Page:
To request assistance from the ESC, a nonprofit organization must submit a letter requesting assistance and a copy of the most recent IRS 501(c)(3) determination letter for nonprofit tax exempt status. Once these materials are submitted, a staff member will be assigned to your request. That staff member will contact you and ask you to complete a client information form.

Once that information is gathered, the staff person will present your request to the Consultation Subcommittee for acceptance and assignment. After acceptance of the request, ESC staff will notify you through a Letter of Intent. This letter identifies the client, the problem or improvement opportunity, the limits of services, the assigned Consultant and Staff, and the next steps to be taken in order to provide a detailed work plan for the proposed assignment.

For more information please contact the local ESC office at:

Jeanne Harris, Vice President
c/o United Way of Greater St. Louis
1111 Olive Street
St. Louis, MO 63101
Phone: 314-421-0700

Accountants for the Public Interest

Volunteer Accountants Available to Help Non-Profits

Accountants for the Public Interest (API) is a national nonprofit organization whose purpose is to encourage accountants to volunteer their time and expertise to nonprofits, small businesses, and individuals who need, but cannot afford, professional accounting services. This work is carried out by a growing network of 22 affiliate organizations and more than 7,000 volunteers across the country.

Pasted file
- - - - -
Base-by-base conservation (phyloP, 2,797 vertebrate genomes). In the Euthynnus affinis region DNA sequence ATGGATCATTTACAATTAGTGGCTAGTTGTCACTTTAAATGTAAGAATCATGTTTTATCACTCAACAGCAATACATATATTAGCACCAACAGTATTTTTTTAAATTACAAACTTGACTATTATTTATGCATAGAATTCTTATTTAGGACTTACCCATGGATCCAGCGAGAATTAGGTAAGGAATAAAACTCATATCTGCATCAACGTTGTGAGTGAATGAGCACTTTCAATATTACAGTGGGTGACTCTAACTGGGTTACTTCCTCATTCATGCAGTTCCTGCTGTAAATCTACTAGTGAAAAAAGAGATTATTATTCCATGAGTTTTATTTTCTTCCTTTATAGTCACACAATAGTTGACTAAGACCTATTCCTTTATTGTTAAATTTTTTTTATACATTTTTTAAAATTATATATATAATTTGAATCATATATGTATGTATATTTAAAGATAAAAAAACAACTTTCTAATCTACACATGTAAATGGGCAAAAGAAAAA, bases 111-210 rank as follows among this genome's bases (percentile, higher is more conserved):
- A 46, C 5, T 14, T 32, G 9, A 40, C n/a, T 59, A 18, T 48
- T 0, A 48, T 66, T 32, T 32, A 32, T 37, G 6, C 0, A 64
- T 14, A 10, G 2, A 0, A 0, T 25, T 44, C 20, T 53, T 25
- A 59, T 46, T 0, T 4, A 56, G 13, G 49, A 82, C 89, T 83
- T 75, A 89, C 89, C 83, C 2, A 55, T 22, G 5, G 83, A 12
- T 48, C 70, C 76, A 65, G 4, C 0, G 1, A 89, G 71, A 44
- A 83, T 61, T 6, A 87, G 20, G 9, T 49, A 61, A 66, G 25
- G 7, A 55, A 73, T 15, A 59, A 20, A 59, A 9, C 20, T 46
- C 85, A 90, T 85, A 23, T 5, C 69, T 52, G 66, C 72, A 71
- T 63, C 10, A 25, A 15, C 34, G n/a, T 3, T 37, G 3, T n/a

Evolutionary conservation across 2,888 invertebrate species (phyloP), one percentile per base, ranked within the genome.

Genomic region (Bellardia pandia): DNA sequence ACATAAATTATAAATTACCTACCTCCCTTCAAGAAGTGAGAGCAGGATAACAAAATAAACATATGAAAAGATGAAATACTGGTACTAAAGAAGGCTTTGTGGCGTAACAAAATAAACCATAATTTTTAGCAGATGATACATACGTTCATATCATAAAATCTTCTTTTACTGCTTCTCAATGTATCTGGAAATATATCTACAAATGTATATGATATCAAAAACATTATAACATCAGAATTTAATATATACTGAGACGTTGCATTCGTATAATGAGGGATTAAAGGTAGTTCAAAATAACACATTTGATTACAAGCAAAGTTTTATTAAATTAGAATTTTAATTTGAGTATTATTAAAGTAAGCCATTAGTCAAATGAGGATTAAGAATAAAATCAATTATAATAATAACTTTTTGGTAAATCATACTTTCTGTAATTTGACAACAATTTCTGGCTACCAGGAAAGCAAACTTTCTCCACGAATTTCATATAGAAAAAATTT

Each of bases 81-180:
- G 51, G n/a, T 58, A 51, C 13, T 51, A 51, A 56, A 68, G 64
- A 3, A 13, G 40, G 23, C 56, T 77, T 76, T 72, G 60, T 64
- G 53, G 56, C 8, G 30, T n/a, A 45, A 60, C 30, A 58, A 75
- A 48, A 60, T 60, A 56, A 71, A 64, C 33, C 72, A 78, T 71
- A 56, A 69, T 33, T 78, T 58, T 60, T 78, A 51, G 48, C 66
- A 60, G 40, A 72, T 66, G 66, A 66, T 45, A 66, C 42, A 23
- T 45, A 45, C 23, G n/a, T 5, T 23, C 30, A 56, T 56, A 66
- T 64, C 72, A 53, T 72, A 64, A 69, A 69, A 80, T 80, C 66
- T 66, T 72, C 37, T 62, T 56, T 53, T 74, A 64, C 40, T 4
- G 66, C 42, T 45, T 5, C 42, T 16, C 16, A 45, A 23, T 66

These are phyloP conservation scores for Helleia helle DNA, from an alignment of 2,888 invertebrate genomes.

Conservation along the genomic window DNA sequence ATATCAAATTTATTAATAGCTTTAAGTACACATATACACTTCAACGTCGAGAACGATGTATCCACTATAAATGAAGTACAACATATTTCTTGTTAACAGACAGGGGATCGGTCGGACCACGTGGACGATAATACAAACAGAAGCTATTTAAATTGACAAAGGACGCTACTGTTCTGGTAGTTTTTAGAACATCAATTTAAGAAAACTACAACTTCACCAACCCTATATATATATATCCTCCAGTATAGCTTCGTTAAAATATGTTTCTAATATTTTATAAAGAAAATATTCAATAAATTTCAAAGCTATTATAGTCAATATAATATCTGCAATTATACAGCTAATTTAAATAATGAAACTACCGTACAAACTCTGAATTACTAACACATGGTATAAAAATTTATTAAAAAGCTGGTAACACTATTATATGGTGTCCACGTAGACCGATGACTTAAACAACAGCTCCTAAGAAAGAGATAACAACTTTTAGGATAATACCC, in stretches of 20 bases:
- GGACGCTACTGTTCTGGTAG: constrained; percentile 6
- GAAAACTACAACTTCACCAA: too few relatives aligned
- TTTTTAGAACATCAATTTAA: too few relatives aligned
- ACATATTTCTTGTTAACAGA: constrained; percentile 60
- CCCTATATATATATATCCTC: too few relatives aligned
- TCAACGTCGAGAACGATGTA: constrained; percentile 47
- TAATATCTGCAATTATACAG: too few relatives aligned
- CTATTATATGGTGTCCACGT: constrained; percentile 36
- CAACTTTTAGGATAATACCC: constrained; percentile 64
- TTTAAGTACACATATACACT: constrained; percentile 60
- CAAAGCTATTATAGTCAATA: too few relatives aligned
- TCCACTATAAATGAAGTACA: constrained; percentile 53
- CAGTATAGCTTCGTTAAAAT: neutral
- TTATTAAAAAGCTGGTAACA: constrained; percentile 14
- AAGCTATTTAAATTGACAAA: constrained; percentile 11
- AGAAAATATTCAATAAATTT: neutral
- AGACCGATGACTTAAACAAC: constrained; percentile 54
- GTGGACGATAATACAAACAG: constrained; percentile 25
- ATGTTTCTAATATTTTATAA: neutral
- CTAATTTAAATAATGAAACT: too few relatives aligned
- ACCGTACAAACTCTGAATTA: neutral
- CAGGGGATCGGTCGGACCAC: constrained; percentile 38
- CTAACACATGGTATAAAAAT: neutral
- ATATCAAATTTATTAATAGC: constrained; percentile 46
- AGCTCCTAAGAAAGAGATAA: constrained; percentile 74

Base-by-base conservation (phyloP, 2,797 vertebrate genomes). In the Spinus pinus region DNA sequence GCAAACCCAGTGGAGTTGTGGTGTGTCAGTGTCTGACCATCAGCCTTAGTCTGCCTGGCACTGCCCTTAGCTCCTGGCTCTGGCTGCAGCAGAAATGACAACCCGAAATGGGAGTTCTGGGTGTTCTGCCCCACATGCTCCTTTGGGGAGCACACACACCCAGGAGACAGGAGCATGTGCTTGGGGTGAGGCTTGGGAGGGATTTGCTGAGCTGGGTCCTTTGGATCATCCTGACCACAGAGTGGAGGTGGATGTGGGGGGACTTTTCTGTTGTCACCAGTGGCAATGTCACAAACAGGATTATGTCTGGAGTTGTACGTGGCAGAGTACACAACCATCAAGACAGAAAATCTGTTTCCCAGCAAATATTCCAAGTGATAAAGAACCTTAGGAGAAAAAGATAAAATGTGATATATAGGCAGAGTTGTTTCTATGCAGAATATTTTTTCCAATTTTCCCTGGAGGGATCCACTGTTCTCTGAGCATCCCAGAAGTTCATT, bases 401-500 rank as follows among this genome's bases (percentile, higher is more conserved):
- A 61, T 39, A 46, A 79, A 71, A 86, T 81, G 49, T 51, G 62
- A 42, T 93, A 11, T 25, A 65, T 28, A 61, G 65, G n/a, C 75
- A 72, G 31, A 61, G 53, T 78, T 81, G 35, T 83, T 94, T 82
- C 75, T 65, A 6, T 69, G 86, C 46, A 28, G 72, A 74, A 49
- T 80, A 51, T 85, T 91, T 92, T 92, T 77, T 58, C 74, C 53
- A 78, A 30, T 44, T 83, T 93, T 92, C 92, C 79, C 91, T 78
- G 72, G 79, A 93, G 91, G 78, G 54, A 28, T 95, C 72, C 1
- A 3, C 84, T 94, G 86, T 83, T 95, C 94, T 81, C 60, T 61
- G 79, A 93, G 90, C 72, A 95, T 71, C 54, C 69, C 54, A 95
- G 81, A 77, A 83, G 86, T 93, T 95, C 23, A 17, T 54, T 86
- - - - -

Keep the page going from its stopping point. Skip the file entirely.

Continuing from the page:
API provides technical support to the Affiliates and produces publications, such as Nonprofit Accounting Guide and a National Directory of Volunteer Accounting Programs.

The affiliates recruit volunteer accountants, screen requests for help and match the two. While all of the Affiliates work with nonprofits, each is autonomous and offers a unique mix of programs to their communities, such as small business assistance and help for individuals and families with low incomes.

How can a volunteer accountant help you?

Direct Service

Advisory Service

loan applications

Community Affairs Service

For more information, please contact the National Organization:

Accountants for the Public Interest
1012 14th Street, NW Suite 906
Washington, DC 20005
202-347-1668

Homeless Shelters Need Your Help

The city of East St. Louis has several homeless shelters that house over 100 men, women and families per night and serve thousands of hot meals to the city's needy. Many of the shelters provide the much needed services of distributing food, counseling, job training, medical and psychological services, clothing, and a warm and safe place to sleep. However, many of these shelters are facing tough financial times as federal, state and local funding sources are cutting back on the amount and number of grants that are given for homeless shelter providers. In addition, many shelters have had to reduce the size of their staff due to the lack of funds. To make up for the shortfall, many of the local shelters are asking for the support and assistance of East St. Louis neighborhood organizations and residents. If you are interested in volunteering your time, expertise or simply making a donation, please do not hesitate to contact the NTAC (271-9605). Any help or time you have available to volunteer is greatly needed and appreciated!!